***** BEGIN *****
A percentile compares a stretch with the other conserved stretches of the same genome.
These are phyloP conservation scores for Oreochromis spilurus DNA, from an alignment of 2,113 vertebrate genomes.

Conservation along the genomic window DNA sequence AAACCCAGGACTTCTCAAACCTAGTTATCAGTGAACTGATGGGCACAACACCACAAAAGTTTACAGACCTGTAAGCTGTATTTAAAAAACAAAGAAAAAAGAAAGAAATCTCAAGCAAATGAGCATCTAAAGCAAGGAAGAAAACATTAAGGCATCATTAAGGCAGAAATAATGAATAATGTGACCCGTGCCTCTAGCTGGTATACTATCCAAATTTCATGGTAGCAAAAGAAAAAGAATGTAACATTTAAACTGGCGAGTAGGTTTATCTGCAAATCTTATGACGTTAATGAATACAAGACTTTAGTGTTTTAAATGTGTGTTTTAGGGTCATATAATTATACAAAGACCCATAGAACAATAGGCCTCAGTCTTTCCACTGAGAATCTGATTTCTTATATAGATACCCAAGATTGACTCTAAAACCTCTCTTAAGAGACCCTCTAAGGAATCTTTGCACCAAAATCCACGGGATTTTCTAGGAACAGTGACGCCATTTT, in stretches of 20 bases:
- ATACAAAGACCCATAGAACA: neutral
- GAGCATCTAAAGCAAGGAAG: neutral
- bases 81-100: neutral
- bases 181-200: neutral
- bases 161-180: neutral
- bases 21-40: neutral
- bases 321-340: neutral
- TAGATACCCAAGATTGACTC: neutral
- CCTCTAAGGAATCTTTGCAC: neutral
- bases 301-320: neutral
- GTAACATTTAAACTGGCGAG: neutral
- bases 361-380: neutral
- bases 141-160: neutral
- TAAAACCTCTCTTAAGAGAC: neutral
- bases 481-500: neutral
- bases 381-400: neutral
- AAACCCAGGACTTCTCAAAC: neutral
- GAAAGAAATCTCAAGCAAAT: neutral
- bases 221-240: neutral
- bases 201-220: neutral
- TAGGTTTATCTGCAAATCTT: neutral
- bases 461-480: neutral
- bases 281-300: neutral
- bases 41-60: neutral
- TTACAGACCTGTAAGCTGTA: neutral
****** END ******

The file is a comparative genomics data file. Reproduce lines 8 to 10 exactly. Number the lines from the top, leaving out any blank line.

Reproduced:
- bases 161-180: neutral
- bases 21-40: neutral
- bases 321-340: neutral